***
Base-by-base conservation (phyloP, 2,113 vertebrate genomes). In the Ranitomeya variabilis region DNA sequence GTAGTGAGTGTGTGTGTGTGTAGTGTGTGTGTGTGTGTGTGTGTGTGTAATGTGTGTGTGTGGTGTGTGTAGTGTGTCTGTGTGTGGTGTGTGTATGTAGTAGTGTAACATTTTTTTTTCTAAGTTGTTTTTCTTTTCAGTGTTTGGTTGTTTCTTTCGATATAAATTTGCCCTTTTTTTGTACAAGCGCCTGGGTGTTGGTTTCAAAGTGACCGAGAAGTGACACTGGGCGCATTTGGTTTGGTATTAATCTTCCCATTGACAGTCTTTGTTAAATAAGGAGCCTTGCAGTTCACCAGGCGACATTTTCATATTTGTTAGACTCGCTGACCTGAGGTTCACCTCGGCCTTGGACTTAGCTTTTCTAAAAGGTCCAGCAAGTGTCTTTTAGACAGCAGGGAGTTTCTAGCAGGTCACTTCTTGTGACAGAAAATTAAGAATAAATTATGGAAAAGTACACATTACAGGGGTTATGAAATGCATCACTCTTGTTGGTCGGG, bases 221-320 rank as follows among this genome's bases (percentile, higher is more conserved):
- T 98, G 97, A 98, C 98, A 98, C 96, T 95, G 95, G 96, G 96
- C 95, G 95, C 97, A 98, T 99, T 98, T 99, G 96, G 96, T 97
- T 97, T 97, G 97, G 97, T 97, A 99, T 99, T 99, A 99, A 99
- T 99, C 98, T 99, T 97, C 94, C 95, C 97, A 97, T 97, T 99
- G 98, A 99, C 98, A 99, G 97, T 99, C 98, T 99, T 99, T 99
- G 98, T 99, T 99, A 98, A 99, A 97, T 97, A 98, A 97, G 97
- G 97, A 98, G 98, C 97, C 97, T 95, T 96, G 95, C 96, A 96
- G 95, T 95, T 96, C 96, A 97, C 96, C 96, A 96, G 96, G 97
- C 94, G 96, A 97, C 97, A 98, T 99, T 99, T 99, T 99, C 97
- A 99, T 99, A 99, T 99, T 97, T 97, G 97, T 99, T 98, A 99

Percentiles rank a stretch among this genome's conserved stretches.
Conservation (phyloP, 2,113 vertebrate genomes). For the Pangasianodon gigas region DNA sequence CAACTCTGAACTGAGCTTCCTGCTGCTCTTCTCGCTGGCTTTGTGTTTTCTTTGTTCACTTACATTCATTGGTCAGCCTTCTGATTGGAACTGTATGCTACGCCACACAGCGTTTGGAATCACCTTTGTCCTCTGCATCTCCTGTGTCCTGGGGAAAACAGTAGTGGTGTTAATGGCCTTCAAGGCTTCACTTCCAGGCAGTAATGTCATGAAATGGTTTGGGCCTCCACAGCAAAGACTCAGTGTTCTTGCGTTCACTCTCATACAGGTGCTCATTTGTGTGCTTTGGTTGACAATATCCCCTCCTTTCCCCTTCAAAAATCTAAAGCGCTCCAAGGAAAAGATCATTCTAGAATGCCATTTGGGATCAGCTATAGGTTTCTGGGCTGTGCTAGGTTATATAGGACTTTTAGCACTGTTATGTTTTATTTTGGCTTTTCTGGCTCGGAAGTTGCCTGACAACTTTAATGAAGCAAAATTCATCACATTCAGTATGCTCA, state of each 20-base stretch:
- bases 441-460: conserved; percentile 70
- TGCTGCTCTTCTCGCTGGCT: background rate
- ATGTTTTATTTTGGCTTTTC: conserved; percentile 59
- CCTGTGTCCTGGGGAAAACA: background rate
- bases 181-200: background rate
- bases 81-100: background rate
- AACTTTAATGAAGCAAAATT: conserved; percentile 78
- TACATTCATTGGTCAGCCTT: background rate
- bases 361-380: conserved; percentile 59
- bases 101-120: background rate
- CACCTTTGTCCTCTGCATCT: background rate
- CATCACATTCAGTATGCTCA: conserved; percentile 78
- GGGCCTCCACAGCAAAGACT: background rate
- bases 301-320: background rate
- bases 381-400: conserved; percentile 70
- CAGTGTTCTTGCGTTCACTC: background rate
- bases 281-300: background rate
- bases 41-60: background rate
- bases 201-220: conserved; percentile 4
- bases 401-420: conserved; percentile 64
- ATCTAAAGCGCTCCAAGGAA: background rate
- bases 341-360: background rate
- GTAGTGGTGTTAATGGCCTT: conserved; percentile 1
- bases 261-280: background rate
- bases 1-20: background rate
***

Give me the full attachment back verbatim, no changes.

Base-by-base conservation (phyloP, 2,113 vertebrate genomes). In the Ranitomeya variabilis region DNA sequence GTAGTGAGTGTGTGTGTGTGTAGTGTGTGTGTGTGTGTGTGTGTGTGTAATGTGTGTGTGTGGTGTGTGTAGTGTGTCTGTGTGTGGTGTGTGTATGTAGTAGTGTAACATTTTTTTTTCTAAGTTGTTTTTCTTTTCAGTGTTTGGTTGTTTCTTTCGATATAAATTTGCCCTTTTTTTGTACAAGCGCCTGGGTGTTGGTTTCAAAGTGACCGAGAAGTGACACTGGGCGCATTTGGTTTGGTATTAATCTTCCCATTGACAGTCTTTGTTAAATAAGGAGCCTTGCAGTTCACCAGGCGACATTTTCATATTTGTTAGACTCGCTGACCTGAGGTTCACCTCGGCCTTGGACTTAGCTTTTCTAAAAGGTCCAGCAAGTGTCTTTTAGACAGCAGGGAGTTTCTAGCAGGTCACTTCTTGTGACAGAAAATTAAGAATAAATTATGGAAAAGTACACATTACAGGGGTTATGAAATGCATCACTCTTGTTGGTCGGG, bases 221-320 rank as follows among this genome's bases (percentile, higher is more conserved):
- T 98, G 97, A 98, C 98, A 98, C 96, T 95, G 95, G 96, G 96
- C 95, G 95, C 97, A 98, T 99, T 98, T 99, G 96, G 96, T 97
- T 97, T 97, G 97, G 97, T 97, A 99, T 99, T 99, A 99, A 99
- T 99, C 98, T 99, T 97, C 94, C 95, C 97, A 97, T 97, T 99
- G 98, A 99, C 98, A 99, G 97, T 99, C 98, T 99, T 99, T 99
- G 98, T 99, T 99, A 98, A 99, A 97, T 97, A 98, A 97, G 97
- G 97, A 98, G 98, C 97, C 97, T 95, T 96, G 95, C 96, A 96
- G 95, T 95, T 96, C 96, A 97, C 96, C 96, A 96, G 96, G 97
- C 94, G 96, A 97, C 97, A 98, T 99, T 99, T 99, T 99, C 97
- A 99, T 99, A 99, T 99, T 97, T 97, G 97, T 99, T 98, A 99

Percentiles rank a stretch among this genome's conserved stretches.
Conservation (phyloP, 2,113 vertebrate genomes). For the Pangasianodon gigas region DNA sequence CAACTCTGAACTGAGCTTCCTGCTGCTCTTCTCGCTGGCTTTGTGTTTTCTTTGTTCACTTACATTCATTGGTCAGCCTTCTGATTGGAACTGTATGCTACGCCACACAGCGTTTGGAATCACCTTTGTCCTCTGCATCTCCTGTGTCCTGGGGAAAACAGTAGTGGTGTTAATGGCCTTCAAGGCTTCACTTCCAGGCAGTAATGTCATGAAATGGTTTGGGCCTCCACAGCAAAGACTCAGTGTTCTTGCGTTCACTCTCATACAGGTGCTCATTTGTGTGCTTTGGTTGACAATATCCCCTCCTTTCCCCTTCAAAAATCTAAAGCGCTCCAAGGAAAAGATCATTCTAGAATGCCATTTGGGATCAGCTATAGGTTTCTGGGCTGTGCTAGGTTATATAGGACTTTTAGCACTGTTATGTTTTATTTTGGCTTTTCTGGCTCGGAAGTTGCCTGACAACTTTAATGAAGCAAAATTCATCACATTCAGTATGCTCA, state of each 20-base stretch:
- bases 441-460: conserved; percentile 70
- TGCTGCTCTTCTCGCTGGCT: background rate
- ATGTTTTATTTTGGCTTTTC: conserved; percentile 59
- CCTGTGTCCTGGGGAAAACA: background rate
- bases 181-200: background rate
- bases 81-100: background rate
- AACTTTAATGAAGCAAAATT: conserved; percentile 78
- TACATTCATTGGTCAGCCTT: background rate
- bases 361-380: conserved; percentile 59
- bases 101-120: background rate
- CACCTTTGTCCTCTGCATCT: background rate
- CATCACATTCAGTATGCTCA: conserved; percentile 78
- GGGCCTCCACAGCAAAGACT: background rate
- bases 301-320: background rate
- bases 381-400: conserved; percentile 70
- CAGTGTTCTTGCGTTCACTC: background rate
- bases 281-300: background rate
- bases 41-60: background rate
- bases 201-220: conserved; percentile 4
- bases 401-420: conserved; percentile 64
- ATCTAAAGCGCTCCAAGGAA: background rate
- bases 341-360: background rate
- GTAGTGGTGTTAATGGCCTT: conserved; percentile 1
- bases 261-280: background rate
- bases 1-20: background rate